The Mortgage Loan Pre-Approval Process - Northern Title Blog
post-template-default,single,single-post,postid-16100,single-format-standard,qode-listing-1.0.1,qode-social-login-1.0,qode-news-1.0.2,qode-quick-links-1.0,qode-restaurant-1.0,ajax_fade,page_not_loaded,,qode-theme-ver-13.0,qode-theme-bridge,wpb-js-composer js-comp-ver-5.4.4,vc_responsive

The Mortgage Loan Pre-Approval Process

The Mortgage Loan Pre-Approval Process

How much money can you borrow when you set out to buy a home? The way to determine this — ahead of time — is the pre-approval process.

During this process, lenders will examine a number of facts about your financial situation:

● Income
● Assets
● Credit score

These results may determine how much you can borrow — and almost more importantly — what your interest rate may be. Your interest rate could really make a difference in how much you will have to pay back over the course of years.

The difference between pre-approval and pre-qualification:

Pre-qualification is more generalized. You may not have to provide the lender with as much information as you would with a pre-approval process. A pre-qualification is just a quick overview of your financial situation. You may not have to drill down and provide a lot of paperwork at this stage, such as bank statements and pay stubs.

Pre-approvals are a bit more focused. Your lender will go over your financial statements more directly and more closely. You’ll more than likely need to have a credit check, as well as provide bank statements and pay stubs.

Pre-approval before you buy a home:

You don’t necessarily have to have your home ready to purchase in order to start the pre-approval process. In fact, it’s a good idea to get your pre-approval first, before you start house hunting. This way, you will know right off the bat how much loan money you can be approved for, and work from there. It’s a great starting point for your home-buying process.

The official pre-approval letter

The letter from your lender makes it official that you are a good candidate for a mortgage loan. Many real estate agents won’t show you a house until they know for sure that you are going to be able to properly finance it (you can’t blame them for that). Even if you are approved, agents need the pre-approval letter to know how much house you can actually afford, and that you are not looking at houses out of your price range.

When you get pre-approved, you usually get a pre-approval letter. There are a few reasons the pre-approval letter is important. First, real estate agents typically want to see your letter before they show you houses. This ensures they don’t waste time showing you homes outside your budget. Second, the letter is something you can share with the home’s seller when you make an offer. It shows that you won’t have problems getting financed for the amount you’re offering.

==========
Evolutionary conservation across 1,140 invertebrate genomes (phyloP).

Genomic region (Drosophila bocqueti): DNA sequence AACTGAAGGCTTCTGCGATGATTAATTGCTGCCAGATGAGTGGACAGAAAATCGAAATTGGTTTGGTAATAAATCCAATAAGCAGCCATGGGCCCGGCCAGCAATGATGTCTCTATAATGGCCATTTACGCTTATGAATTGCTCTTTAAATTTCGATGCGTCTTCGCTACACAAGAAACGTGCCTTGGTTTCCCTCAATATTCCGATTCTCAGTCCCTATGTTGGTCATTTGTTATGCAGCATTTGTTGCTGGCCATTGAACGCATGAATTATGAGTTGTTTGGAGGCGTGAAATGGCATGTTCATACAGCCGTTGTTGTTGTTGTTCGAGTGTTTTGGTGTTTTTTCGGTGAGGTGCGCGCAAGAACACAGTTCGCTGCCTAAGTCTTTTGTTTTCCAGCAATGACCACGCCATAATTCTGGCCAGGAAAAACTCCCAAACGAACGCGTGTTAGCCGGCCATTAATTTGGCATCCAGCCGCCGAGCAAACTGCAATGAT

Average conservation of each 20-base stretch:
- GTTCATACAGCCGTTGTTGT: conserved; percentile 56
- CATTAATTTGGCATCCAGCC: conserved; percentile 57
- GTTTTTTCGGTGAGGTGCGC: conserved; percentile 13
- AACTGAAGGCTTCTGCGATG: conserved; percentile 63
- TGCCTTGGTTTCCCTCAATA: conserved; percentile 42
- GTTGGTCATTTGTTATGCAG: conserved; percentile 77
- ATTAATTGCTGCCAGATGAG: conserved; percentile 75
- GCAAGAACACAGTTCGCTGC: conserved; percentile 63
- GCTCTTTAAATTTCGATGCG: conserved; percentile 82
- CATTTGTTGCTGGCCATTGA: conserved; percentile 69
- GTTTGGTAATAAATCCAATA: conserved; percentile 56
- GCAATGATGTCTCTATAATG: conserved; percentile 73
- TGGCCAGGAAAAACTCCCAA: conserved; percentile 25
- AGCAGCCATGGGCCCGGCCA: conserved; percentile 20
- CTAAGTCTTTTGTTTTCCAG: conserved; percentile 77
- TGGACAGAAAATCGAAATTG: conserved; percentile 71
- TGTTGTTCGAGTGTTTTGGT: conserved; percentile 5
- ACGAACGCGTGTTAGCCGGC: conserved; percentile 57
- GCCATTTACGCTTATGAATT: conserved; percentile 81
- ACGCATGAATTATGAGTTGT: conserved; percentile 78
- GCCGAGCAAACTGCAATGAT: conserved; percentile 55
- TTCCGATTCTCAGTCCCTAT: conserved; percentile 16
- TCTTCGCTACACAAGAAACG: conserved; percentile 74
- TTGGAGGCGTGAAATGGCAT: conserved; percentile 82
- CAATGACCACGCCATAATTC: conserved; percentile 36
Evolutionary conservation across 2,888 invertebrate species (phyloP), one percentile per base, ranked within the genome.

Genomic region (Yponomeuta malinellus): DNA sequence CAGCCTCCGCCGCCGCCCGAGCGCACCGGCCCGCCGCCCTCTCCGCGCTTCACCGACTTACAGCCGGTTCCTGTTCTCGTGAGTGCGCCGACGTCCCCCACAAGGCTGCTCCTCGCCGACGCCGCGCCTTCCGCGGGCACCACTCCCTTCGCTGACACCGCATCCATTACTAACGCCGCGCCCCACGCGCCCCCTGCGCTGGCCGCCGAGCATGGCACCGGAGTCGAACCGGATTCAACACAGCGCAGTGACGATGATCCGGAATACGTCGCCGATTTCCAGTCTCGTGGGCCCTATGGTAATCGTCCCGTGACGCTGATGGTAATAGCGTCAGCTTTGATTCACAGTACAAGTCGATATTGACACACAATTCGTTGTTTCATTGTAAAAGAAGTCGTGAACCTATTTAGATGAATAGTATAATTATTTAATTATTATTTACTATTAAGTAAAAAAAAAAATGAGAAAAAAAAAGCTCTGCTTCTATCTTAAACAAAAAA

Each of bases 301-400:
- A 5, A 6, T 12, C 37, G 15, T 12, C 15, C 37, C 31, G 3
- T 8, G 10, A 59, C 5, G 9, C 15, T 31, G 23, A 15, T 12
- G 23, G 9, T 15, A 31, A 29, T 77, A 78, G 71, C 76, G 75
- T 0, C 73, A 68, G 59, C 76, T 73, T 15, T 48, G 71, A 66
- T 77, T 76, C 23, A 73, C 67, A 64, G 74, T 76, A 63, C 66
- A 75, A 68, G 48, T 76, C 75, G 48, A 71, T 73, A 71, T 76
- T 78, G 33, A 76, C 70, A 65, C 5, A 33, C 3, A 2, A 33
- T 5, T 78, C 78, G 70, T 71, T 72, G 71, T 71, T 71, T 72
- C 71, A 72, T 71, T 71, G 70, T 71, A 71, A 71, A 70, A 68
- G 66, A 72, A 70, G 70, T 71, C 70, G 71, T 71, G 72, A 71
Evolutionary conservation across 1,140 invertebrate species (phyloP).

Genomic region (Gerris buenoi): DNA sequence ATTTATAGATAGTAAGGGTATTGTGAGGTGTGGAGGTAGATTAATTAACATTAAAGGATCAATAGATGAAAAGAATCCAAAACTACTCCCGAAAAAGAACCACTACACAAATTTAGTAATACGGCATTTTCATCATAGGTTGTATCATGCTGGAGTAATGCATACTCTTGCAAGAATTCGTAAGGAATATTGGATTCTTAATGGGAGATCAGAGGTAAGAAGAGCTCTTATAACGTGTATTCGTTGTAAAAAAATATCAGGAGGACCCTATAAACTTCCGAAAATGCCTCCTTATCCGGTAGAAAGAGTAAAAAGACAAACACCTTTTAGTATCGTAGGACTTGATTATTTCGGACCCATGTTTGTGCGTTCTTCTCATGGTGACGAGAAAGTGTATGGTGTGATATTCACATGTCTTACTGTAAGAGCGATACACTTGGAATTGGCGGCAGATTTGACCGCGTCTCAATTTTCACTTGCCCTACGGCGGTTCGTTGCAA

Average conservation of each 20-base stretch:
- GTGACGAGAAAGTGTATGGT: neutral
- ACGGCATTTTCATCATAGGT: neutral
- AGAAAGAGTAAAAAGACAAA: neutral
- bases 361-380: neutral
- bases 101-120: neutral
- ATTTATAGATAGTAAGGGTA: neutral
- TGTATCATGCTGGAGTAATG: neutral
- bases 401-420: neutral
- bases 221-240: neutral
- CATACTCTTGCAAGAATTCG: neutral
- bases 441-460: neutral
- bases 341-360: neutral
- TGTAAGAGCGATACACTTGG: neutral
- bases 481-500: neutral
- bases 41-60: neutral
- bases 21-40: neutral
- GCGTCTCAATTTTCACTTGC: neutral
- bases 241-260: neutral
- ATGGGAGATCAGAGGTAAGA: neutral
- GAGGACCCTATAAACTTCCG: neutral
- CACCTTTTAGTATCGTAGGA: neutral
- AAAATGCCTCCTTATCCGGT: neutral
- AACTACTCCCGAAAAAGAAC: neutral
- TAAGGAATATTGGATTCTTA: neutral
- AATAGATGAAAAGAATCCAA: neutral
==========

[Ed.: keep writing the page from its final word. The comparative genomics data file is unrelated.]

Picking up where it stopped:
Steps toward pre-approval

● Your lender will ask you a series of questions (often, you can do this online. These would include information about your income and assets, and the home you want to buy (if you have a home in mind already). The lender will also do a credit check.

● If you’re approved for a mortgage, you can talk with your lender about types of loans, down payments, interest rates and monthly payments.

● You’ll receive your pre-approval letter to take to your agent.

What the lender will need once you find a home you want to buy

Once you decide upon the house of your dreams, you will proceed from pre-approval to full approval, making the loan official. Before that can happen, the lender will need to know a few things about the property in question:

The value of the appraisal

A professional appraiser will need to give the lender a report on the official worth of your property. Why? The lender wants to make sure that you are not receiving more loan money than the home is actually worth.

Proof of title

A reputable title company can provide official documents as to who owns the property and to confirm that there are no liens or claims involved. You want the property to be considered “free and clear” so there are no roadblocks to your purchase, especially after the loan is acquired.

Condition of the property

An FHA loan, for instance, requires certain property standards be met before a loan can be granted (check them out here). Basically, the house should be in good condition and present no potential safety hazards.

The benefits of getting pre-approved

Instantly organizes your house hunting

You won’t waste time looking at houses you can’t afford. You can focus on the houses within your pre-approved price range.

May help you when you make an offer

Showing a pre-approval letter shows that you are serious and have the backing to make the deal happen quickly. Just because another buyer has a “better” offer doesn’t mean that the offer will necessarily be approved. A pre-approval letter shows the seller that you are good to go.

Get the paperwork and red tape out of the way early.

Actually, the pre-approval process is the biggest part of the mortgage approval process. That’s when you show your important financial documents and know how much loan you can get. Once you make an offer and that offer is accepted, you’re basically on your way to closing.

Bottom line

The pre-approval process will save you time and effort when you are focusing on finding the right home for your budget. It will give you a good idea of how much you can afford and keep you from pursuing homes out of your price range. Your agent and the sellers you meet will take your loan pre-approval as a sign that you are serious about buying and that you are already officially ready to make a deal.